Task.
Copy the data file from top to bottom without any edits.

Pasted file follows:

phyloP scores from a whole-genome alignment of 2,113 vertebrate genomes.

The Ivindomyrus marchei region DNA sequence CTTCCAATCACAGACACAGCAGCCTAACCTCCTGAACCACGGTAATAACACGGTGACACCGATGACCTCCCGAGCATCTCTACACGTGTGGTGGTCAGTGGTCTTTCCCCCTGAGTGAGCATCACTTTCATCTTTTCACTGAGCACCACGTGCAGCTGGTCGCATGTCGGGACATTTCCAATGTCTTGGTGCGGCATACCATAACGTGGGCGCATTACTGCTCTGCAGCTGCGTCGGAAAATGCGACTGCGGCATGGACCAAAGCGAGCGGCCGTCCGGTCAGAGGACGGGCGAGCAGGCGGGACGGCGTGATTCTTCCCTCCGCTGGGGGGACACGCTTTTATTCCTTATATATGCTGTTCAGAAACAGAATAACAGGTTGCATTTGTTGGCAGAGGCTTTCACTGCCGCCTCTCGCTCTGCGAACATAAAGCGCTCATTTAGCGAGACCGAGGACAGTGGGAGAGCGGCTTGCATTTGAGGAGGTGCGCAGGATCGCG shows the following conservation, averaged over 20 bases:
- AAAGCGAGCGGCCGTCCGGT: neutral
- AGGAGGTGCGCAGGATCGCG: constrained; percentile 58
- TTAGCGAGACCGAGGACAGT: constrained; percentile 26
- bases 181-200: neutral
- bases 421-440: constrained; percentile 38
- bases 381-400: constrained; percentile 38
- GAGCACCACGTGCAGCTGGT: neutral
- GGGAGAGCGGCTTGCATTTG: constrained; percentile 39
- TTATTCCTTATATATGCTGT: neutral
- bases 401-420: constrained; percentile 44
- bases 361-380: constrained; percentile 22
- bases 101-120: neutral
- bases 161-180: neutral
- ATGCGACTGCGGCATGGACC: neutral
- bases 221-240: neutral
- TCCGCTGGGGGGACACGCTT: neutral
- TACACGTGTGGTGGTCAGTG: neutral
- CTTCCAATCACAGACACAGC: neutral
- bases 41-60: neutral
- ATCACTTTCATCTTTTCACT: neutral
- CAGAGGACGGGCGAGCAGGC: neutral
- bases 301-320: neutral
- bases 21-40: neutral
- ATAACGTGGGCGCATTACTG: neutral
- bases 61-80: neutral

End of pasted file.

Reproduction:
phyloP scores from a whole-genome alignment of 2,113 vertebrate genomes.

The Ivindomyrus marchei region DNA sequence CTTCCAATCACAGACACAGCAGCCTAACCTCCTGAACCACGGTAATAACACGGTGACACCGATGACCTCCCGAGCATCTCTACACGTGTGGTGGTCAGTGGTCTTTCCCCCTGAGTGAGCATCACTTTCATCTTTTCACTGAGCACCACGTGCAGCTGGTCGCATGTCGGGACATTTCCAATGTCTTGGTGCGGCATACCATAACGTGGGCGCATTACTGCTCTGCAGCTGCGTCGGAAAATGCGACTGCGGCATGGACCAAAGCGAGCGGCCGTCCGGTCAGAGGACGGGCGAGCAGGCGGGACGGCGTGATTCTTCCCTCCGCTGGGGGGACACGCTTTTATTCCTTATATATGCTGTTCAGAAACAGAATAACAGGTTGCATTTGTTGGCAGAGGCTTTCACTGCCGCCTCTCGCTCTGCGAACATAAAGCGCTCATTTAGCGAGACCGAGGACAGTGGGAGAGCGGCTTGCATTTGAGGAGGTGCGCAGGATCGCG shows the following conservation, averaged over 20 bases:
- AAAGCGAGCGGCCGTCCGGT: neutral
- AGGAGGTGCGCAGGATCGCG: constrained; percentile 58
- TTAGCGAGACCGAGGACAGT: constrained; percentile 26
- bases 181-200: neutral
- bases 421-440: constrained; percentile 38
- bases 381-400: constrained; percentile 38
- GAGCACCACGTGCAGCTGGT: neutral
- GGGAGAGCGGCTTGCATTTG: constrained; percentile 39
- TTATTCCTTATATATGCTGT: neutral
- bases 401-420: constrained; percentile 44
- bases 361-380: constrained; percentile 22
- bases 101-120: neutral
- bases 161-180: neutral
- ATGCGACTGCGGCATGGACC: neutral
- bases 221-240: neutral
- TCCGCTGGGGGGACACGCTT: neutral
- TACACGTGTGGTGGTCAGTG: neutral
- CTTCCAATCACAGACACAGC: neutral
- bases 41-60: neutral
- ATCACTTTCATCTTTTCACT: neutral
- CAGAGGACGGGCGAGCAGGC: neutral
- bases 301-320: neutral
- bases 21-40: neutral
- ATAACGTGGGCGCATTACTG: neutral
- bases 61-80: neutral